Academics and commentators, though, are pumped up. Ye Hailin, with the Chinese Academy of Social Sciences, wrote in a China daily last week: "It had been some people's view that the Olympics would carry Western cultural values to China. However, to their surprise, the Western formula was not copied.

"In order to host such an outstanding Games, China paid a high economic price. But the Eastern philosophy, which stresses that an individual realises self-value in a collective atmosphere, was shining during the Olympics instead.

"Athletes, volunteers, the audience and even local residents all sent one clear message: that the Chinese people act according to their own mode of conduct, and will not succumb to any allegedly superior Western values.

"The Games proved not only the existence of the China model, but also its success."

And Shi Jianxun, a professor at Shanghai's Tongji University, said in the global edition of the party mouthpiece People's Daily: "The world urgently needs to create a diversified currency and financial system and fair and just financial order that is not dependent on the US."

But Wang Qishan, a rising power in the hierarchy and vice-premier responsible for finance, stressed instead to US trade officials last week that "the US, the world's largest developed country, and China, the largest developing country, should have constructive and co-operative economic and trade relations".

He and People's Bank of China governor Zhou Xiaochuan are bearing the burden of the continuing fight against inflation - bringing the consumer price index rise down to 4.9 per cent last month, although the producer price index still rose 10.1 per cent.

Zhou, especially, appears to be coming under fire from those who would rather see more effort put into stimulating growth - though the miserable state of the stock exchanges, a third of their level of last October, attracts scant sympathy in Beijing.

The share market is viewed as disconnected from the real economy. But given how limited are the places Chinese people can save, the loss of so much money by the 130 million gumin, the stock investors, naturally restricts their appetite to consume.

Willy Lam, an astute commentator writing in the Jamestown Foundation's China Brief, anticipates an awkward third plenum of the party's central committee, meeting in October. He says that although the agenda is ostensibly focused on agriculture, the issues discussed will be far broader. "There are signs that the nightmare the party leadership fears most may come to pass sooner than anticipated: members of the middle class joining 'disadvantaged sectors' such as peasants and migrant workers in staging protests and even riots to vent their grievances."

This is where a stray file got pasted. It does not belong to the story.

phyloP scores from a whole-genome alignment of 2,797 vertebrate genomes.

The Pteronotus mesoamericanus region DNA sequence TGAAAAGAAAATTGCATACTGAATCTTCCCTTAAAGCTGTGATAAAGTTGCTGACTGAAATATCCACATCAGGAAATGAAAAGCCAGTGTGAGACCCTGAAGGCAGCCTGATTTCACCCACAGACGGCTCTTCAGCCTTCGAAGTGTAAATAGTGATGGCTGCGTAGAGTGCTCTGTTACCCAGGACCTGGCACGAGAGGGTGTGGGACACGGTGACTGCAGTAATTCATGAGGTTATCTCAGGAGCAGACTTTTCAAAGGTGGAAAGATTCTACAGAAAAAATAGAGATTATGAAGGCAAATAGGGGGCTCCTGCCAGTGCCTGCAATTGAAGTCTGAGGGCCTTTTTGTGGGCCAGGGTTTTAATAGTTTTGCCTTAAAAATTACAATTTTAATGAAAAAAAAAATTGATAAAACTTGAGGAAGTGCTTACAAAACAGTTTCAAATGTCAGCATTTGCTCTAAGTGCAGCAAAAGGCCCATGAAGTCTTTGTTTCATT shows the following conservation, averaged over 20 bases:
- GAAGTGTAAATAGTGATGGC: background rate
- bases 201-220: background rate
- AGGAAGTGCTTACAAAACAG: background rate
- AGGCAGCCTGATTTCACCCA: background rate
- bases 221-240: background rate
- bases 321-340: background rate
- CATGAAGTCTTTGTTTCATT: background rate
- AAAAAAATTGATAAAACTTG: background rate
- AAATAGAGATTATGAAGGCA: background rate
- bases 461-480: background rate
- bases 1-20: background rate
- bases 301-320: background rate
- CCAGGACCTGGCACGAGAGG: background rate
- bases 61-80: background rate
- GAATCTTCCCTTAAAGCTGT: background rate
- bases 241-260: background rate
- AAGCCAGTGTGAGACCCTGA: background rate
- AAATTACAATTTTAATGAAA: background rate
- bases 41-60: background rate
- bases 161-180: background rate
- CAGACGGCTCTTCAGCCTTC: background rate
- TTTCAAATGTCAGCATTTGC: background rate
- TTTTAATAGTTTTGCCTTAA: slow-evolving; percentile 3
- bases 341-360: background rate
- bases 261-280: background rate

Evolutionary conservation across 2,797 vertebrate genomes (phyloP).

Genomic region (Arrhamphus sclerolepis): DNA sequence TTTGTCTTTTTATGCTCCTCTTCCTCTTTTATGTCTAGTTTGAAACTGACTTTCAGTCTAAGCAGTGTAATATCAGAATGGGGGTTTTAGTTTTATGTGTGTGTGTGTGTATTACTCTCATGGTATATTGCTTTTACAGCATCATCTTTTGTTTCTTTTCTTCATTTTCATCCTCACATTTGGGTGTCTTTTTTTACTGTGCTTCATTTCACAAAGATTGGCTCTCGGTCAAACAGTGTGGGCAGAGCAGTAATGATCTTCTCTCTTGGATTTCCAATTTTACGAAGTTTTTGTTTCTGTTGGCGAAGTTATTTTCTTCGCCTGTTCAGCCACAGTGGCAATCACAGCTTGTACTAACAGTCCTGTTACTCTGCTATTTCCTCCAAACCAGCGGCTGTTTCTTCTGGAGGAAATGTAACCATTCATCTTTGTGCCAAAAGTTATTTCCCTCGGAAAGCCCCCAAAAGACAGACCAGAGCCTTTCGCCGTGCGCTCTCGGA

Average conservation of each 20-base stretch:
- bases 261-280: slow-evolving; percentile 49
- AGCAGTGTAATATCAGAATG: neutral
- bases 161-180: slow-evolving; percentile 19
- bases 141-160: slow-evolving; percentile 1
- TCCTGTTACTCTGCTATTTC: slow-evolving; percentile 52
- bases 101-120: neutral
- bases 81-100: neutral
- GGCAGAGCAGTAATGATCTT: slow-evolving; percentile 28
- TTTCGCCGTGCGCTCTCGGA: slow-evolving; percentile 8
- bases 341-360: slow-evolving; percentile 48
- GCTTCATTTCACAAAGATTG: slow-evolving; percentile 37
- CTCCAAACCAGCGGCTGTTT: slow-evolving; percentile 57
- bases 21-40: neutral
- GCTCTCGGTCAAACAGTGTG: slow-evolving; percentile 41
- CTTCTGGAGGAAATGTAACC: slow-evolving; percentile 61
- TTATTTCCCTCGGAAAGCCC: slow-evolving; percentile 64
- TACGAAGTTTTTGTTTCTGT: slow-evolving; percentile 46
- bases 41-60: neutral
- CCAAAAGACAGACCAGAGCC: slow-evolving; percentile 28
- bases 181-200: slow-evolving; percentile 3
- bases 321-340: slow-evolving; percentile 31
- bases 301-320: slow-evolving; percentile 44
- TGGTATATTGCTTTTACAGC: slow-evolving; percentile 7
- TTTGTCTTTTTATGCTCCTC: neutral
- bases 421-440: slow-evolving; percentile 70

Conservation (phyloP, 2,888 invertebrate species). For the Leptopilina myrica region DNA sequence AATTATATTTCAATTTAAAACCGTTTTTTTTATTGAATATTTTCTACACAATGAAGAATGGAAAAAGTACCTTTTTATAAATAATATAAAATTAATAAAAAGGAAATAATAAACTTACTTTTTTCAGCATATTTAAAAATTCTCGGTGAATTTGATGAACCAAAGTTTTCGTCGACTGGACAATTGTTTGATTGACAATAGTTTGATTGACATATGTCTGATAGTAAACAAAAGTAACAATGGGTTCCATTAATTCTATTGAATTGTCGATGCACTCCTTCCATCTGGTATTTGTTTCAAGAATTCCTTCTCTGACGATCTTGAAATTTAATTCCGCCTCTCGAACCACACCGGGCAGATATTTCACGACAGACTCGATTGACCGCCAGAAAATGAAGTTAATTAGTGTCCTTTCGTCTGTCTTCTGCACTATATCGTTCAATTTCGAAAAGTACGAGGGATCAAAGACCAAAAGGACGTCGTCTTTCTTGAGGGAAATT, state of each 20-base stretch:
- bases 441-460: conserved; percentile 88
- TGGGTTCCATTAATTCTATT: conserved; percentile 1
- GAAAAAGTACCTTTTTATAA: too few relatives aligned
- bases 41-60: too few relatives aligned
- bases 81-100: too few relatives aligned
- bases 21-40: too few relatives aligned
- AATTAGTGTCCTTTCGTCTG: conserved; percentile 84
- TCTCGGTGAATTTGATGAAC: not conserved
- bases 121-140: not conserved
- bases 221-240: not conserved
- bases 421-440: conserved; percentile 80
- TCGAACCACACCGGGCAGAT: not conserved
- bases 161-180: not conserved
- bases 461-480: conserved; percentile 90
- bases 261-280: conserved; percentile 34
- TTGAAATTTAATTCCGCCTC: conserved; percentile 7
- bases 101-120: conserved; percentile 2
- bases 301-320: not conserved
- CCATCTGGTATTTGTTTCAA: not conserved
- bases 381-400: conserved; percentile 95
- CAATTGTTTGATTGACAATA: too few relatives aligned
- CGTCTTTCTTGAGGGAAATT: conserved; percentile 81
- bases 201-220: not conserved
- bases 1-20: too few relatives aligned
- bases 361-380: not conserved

Lam says that plenum members from the regions will be lobbying aggressively for Beijing to loosen its tight monetary policy as well as to boost transfer payments and preferential policies for provinces and cities hard hit by the downturn, such as from the closure of smaller factories and the slowdown of the property sector.

He adds that the "warlords" - resourceful regional party secretaries, governors and mayors - are continuing to resist the decade-long drive of the zhongyang, the central authorities, to streamline the grassroots bureaucracy. The regional leaders are less inclined to oblige, because they and their colleagues get bonuses substantially based on the local growth performance.

The milk poisoning disaster, in which regional officials have been complicit, with many already sacked or forced to resign, would appear to provide support for the zhongyang. But the central party propaganda department had also played its part, informing the media in the run-up to the Olympics, in the eighth clause of its 21-part instruction, that "all food safety issues are off-limits".